WHITE RIVER JUNCTION, Vt. (PRWEB) February 12, 2021
The Quinism Foundation is again calling on Congress to fund critical veteran-focused research into the chronic adverse neurological and psychiatric effects of mefloquine and related neurotoxic quinoline antimalarial drugs, nearly a year following release of a report by an ad hoc committee of the National Academies of Sciences, Engineering, and Medicine (NASEM) . The NASEM committee was charged by the U.S. Department of Veterans Affairs with looking at “long-term health effects” of antimalarial medication, with “special attention” “to possible long-term neurologic effects," and "long-term psychiatric effects."
On February 25, 2020, the NASEM committee publicly released its final report. It observed a “disconnect between the level of concern raised–millions of people have used the drugs, and there are many known concurrent events and case reports of adverse events–and the systematic research that has been conducted, particularly in areas such as the use of mefloquine and persistent neurological or psychiatric outcomes.” The committee found “there is a sharp contrast between the abundant amount of literature pertaining to concurrent adverse events that are experienced while a drug is being used or shortly following its cessation and the dearth of information, especially high-quality information, pertaining to adverse experiences after the use of that drug has ended." 
“To address the critical research needs identified by NASEM, Congress should establish mefloquine neurotoxicity / chronic quinoline encephalopathy (quinism) as a perennial research topic under the Peer-Reviewed Medical Research Program (PRMRP) within the Department of Defense (DoD) Congressionally Directed Medical Research Program (CDMRP)," said Remington Nevin, MD, MPH, DrPH, executive director of The Quinism Foundation.
The Quinism Foundation identified five focus areas for future research, including conducting high-quality epidemiological studies related to persistent and latent health effects of antimalarial quinolines, particularly mefloquine.
"In a chapter titled 'Improving the Quality of Research on the Long-Term Health Effects of Antimalarial Drugs,'" Dr. Nevin said, "the committee noted the importance of epidemiological study designs that 'allow for the discovery of symptoms or diagnoses that covary. For example, if certain symptoms or diagnoses occur together in the same patients, there may be reason to consider a syndrome of "neuropsychiatric" symptoms that co-occur, rather than looking individually at separate neurologic or psychiatric experiences.' The committee also noted that a 'challenge when studying adverse events of drugs is that the occurrence of adverse events [e.g. prodromal psychiatric symptoms such as nightmares, insomnia, anxiety, depression, restlessness, and confusion during use of mefloquine (i.e., symptomatic exposure)] may cause an individual to decide to modify the dose, or even stop the drug completely, without consulting a health professional.'"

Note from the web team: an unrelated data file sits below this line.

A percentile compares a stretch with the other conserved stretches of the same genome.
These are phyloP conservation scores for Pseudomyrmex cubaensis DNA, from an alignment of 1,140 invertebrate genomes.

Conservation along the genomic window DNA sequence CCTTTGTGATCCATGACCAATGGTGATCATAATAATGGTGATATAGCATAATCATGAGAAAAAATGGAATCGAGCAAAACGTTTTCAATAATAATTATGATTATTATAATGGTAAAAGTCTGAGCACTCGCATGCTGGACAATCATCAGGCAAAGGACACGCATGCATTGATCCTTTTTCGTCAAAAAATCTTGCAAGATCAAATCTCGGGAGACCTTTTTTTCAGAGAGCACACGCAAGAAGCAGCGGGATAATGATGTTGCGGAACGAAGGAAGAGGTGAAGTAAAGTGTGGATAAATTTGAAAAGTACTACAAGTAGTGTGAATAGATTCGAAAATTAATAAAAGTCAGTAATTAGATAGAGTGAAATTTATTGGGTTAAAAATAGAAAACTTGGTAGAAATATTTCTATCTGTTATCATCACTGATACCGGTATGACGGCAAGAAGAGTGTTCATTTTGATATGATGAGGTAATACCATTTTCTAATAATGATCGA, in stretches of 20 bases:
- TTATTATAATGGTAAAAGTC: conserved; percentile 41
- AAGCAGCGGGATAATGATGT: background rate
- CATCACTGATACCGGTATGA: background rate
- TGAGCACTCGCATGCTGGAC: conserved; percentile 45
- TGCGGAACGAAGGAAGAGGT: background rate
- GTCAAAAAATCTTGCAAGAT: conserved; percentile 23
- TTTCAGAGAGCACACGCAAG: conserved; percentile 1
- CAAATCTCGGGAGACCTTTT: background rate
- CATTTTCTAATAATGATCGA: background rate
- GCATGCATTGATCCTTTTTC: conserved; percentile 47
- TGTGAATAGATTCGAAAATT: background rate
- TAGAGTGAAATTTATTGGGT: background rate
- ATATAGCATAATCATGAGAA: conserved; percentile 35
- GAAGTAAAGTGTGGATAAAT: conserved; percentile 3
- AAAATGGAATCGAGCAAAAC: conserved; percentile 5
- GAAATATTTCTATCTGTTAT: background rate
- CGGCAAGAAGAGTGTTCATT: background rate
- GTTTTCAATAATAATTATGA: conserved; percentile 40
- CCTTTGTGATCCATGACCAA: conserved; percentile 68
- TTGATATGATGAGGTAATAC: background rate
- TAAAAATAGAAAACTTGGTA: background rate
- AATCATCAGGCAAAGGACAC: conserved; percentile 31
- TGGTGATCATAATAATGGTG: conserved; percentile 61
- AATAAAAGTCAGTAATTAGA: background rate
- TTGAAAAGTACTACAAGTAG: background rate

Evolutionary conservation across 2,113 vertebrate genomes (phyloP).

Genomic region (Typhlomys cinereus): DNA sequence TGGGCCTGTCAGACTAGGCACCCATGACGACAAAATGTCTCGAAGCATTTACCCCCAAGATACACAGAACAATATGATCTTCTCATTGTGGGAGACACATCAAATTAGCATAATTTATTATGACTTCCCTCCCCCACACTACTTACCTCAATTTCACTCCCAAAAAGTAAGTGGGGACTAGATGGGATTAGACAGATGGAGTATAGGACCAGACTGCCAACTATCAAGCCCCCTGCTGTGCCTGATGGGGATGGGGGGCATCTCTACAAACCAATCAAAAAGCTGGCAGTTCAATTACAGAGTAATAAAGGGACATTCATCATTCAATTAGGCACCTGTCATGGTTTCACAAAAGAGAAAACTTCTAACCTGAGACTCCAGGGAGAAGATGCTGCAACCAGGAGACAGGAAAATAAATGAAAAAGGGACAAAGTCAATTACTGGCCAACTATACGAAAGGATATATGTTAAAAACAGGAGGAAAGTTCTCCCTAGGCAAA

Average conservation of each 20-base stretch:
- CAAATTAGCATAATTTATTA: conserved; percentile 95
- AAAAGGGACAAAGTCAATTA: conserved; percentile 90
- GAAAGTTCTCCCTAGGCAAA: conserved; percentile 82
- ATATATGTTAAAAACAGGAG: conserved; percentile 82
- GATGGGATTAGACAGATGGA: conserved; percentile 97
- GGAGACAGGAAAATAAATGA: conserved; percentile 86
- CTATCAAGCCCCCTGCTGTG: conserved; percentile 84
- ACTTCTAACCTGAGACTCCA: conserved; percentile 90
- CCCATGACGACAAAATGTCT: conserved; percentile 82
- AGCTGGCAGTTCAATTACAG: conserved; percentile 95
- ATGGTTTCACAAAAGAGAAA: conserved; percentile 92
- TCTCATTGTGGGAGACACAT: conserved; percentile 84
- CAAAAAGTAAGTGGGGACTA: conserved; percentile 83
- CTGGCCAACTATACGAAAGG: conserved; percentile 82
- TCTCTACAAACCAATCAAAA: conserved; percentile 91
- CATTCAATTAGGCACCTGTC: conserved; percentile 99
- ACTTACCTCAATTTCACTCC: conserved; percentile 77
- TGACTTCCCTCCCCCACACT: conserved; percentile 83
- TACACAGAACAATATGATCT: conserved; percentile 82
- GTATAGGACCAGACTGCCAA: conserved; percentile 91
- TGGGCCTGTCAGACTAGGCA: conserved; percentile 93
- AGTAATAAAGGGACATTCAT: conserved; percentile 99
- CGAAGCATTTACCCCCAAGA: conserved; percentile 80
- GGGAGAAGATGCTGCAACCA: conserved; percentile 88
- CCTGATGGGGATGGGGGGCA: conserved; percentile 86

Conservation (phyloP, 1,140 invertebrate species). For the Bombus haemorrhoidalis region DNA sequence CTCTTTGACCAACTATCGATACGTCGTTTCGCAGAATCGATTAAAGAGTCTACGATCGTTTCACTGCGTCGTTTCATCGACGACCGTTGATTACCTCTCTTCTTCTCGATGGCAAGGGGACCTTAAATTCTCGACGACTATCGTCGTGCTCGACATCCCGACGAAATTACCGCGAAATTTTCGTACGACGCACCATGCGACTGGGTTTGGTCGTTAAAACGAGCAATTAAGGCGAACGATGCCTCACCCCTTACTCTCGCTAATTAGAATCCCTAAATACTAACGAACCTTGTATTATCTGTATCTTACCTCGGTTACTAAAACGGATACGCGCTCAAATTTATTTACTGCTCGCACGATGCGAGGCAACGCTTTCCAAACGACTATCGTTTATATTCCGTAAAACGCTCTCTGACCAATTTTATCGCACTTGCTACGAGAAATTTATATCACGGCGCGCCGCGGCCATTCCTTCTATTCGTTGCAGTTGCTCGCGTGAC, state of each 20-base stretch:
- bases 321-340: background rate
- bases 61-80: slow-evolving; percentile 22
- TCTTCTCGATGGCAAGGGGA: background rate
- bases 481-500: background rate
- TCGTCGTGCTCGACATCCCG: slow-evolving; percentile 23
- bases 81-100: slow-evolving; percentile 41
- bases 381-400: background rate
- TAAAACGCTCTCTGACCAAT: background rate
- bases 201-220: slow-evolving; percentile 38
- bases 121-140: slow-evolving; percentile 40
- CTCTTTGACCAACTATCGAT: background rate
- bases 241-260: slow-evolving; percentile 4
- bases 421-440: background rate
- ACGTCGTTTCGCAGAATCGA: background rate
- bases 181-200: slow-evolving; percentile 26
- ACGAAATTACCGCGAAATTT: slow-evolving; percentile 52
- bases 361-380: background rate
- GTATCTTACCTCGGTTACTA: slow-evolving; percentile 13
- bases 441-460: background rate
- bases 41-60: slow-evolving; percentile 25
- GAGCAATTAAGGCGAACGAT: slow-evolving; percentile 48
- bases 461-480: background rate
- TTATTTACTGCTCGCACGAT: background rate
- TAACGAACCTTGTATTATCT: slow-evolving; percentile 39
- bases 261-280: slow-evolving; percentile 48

"This focus area should aim to fund epidemiological studies meeting the NASEM Committee’s criteria relative to persistent and latent health effects of antimalarial quinolines, particularly mefloquine – to include valid assessment of symptomatic quinoline exposure and particularly symptomatic mefloquine exposure, and subsequent covarying symptoms or diagnoses consistent with the described presentation of chronic quinoline encephalopathy," Dr. Nevin said.
Other focus areas identified in the white paper include defining persistent or latent central nervous system effects of antimalarial quinoline neurotoxicity, defining adverse neurophysiological effects of antimalarial quinolines, disentangling comorbid neuropsychiatric diagnoses confounded by antimalarial quinoline toxicity, and developing effective treatments.
Dr. Nevin said that, “This latter focus area should aim to develop treatable targets and treatments for patients with putative chronic quinoline encephalopathy – including those diagnosed with PTSD or TBI – to improve their health and lives." Dr. Nevin said in this respect that, “Although the committee wrote in its report that it held open sessions during their study to ‘listen to individual veterans and others, such as spouses and advocates, who are concerned about aspects of health that may be related to use of these antimalarial drugs’, the committee was prohibited from reviewing patient reports."
"If the committee had been allowed or directed to review the medical records of affected veterans, their unmet clinical needs would have been apparent," said Dr. Nevin.
About The Quinism Foundation
The Quinism Foundation, founded in January 2018, in White River Junction, Vermont, promotes and supports education and research on quinism, the medical disorder caused by exposure to quinoline drugs, including tafenoquine, chloroquine, hydroxychloroquine, and mefloquine.
Dr. Nevin is a board-certified occupational medicine and preventive medicine physician and former U.S. Army medical officer and epidemiologist. He is author of more than 30 scientific publications on malaria and the quinoline antimalarials, including “Screening for Symptomatic Mefloquine Exposure Among Veterans With Chronic Psychiatric Symptoms," published in the journal Federal Practitioner (https:// https://www.mdedge.com/fedprac/article/132560/mental-health/screening-symptomatic-mefloquine-exposure-among-veterans).
1. National Academies of Sciences, Engineering, and Medicine 2020. Assessment of Long-Term Health Effects of Antimalarial Drugs When Used for Prophylaxis. Washington, DC: The National Academies Press. https://doi.org/10.17226/25688.